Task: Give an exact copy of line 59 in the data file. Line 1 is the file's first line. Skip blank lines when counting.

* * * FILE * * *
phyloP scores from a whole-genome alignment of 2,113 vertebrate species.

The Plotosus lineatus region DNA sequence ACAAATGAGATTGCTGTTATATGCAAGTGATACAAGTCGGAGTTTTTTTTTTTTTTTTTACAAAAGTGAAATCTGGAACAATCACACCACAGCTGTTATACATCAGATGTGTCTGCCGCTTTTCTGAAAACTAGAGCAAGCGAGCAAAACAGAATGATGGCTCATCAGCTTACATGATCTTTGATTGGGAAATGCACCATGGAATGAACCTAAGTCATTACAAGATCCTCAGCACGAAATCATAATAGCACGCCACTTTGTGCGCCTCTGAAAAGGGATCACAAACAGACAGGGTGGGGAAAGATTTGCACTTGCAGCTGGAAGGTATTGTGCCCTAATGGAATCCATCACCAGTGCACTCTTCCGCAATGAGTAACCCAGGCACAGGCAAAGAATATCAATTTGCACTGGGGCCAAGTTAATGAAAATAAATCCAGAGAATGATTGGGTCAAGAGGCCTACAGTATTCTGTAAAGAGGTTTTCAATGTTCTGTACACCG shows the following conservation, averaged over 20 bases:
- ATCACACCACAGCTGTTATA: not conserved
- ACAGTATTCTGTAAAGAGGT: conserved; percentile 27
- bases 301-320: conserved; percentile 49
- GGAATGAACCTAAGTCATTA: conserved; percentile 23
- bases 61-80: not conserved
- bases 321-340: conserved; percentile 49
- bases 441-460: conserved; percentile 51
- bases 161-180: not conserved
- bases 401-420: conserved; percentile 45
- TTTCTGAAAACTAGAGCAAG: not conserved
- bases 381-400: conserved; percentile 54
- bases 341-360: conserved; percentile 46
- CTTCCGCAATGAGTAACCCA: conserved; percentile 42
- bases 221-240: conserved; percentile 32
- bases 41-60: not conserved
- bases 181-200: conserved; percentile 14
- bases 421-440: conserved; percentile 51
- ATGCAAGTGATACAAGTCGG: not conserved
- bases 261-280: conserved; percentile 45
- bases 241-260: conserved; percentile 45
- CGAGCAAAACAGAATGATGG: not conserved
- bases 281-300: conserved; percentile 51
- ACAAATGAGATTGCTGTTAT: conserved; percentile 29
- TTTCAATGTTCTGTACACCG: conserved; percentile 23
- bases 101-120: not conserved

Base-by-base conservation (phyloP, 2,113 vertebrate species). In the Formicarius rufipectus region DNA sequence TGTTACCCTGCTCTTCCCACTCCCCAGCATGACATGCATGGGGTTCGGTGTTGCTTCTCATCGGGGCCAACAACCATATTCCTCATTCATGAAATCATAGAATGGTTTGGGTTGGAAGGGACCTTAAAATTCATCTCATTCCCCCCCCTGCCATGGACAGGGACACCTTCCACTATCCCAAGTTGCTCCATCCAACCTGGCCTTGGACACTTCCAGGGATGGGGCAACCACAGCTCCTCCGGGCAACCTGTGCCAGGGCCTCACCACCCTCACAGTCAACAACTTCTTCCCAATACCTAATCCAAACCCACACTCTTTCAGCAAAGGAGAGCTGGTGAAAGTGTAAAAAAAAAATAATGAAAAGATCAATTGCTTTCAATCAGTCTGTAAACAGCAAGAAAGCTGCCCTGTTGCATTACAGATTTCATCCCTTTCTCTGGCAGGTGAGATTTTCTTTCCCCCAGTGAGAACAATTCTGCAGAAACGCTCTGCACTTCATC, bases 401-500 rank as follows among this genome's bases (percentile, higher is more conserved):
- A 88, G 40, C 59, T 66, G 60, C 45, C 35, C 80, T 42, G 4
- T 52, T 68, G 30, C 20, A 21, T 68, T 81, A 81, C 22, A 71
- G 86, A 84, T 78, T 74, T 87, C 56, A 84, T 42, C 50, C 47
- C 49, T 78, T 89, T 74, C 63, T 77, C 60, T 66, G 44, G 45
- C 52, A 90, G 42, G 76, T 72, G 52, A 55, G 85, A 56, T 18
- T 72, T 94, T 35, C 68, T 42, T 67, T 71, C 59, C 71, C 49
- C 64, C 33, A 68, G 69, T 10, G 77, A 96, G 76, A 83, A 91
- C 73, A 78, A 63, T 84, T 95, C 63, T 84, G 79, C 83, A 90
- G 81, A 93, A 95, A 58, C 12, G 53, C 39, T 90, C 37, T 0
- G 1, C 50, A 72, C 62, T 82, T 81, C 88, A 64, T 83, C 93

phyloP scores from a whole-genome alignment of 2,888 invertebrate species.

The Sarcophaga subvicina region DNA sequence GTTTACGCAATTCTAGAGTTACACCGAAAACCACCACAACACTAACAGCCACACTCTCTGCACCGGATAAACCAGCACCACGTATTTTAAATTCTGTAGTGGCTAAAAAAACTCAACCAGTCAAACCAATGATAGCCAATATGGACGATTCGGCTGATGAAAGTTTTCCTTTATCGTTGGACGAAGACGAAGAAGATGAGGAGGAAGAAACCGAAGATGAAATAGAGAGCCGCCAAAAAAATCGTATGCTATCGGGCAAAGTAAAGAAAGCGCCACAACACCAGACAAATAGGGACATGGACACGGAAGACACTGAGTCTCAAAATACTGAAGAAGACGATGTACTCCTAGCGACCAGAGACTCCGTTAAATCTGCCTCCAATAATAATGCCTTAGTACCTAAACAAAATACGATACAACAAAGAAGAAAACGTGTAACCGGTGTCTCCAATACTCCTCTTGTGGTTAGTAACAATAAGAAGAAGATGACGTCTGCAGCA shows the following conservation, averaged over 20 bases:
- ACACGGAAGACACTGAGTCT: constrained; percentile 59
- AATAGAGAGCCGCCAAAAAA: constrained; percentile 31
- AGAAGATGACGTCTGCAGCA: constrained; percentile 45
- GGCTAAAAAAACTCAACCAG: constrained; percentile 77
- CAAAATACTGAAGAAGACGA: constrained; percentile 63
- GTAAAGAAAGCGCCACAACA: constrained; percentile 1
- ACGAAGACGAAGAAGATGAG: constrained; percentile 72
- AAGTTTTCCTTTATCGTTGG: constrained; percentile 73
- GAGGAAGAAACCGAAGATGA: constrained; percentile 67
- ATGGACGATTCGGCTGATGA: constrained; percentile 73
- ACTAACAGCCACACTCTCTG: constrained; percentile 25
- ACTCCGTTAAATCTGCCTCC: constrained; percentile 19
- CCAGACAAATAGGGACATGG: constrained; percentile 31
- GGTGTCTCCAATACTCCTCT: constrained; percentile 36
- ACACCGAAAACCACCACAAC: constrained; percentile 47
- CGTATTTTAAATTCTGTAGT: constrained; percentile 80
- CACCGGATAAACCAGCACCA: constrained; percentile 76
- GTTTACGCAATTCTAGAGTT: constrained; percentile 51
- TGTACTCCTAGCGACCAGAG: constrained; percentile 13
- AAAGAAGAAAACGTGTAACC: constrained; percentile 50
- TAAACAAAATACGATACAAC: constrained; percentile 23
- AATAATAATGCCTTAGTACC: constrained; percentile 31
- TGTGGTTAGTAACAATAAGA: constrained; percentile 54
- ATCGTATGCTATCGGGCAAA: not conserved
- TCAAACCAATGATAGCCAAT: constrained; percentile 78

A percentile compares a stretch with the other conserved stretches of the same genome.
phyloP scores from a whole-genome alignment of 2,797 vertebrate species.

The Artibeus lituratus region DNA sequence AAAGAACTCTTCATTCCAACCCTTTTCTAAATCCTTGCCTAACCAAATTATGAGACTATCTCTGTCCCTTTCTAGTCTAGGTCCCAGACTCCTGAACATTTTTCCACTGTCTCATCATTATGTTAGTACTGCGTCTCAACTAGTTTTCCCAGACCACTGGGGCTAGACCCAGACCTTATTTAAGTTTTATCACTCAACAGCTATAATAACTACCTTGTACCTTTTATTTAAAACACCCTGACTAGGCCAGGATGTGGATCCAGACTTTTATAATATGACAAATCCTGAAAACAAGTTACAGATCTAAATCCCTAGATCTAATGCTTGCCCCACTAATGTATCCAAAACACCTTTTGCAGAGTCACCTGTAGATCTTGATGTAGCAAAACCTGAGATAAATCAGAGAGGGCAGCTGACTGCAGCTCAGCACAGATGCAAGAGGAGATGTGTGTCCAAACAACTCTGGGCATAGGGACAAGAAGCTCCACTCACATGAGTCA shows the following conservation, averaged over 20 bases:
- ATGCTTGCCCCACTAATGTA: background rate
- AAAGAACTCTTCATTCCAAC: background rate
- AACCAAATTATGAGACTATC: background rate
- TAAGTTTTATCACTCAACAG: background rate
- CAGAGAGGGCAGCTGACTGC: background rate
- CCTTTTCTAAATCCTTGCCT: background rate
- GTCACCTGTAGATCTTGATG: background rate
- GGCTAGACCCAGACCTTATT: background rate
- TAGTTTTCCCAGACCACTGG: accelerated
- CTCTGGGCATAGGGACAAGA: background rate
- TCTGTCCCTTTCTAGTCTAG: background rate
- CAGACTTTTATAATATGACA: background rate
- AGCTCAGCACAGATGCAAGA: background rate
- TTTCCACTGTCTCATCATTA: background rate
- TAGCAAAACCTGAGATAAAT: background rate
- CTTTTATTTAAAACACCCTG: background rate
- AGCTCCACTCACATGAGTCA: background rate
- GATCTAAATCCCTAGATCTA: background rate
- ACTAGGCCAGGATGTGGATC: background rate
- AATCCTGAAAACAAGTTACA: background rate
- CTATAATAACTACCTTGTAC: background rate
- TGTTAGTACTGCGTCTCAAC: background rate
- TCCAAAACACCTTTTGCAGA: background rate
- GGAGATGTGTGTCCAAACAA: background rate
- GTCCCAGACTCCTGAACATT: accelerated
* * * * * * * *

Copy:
- TGTACTCCTAGCGACCAGAG: constrained; percentile 13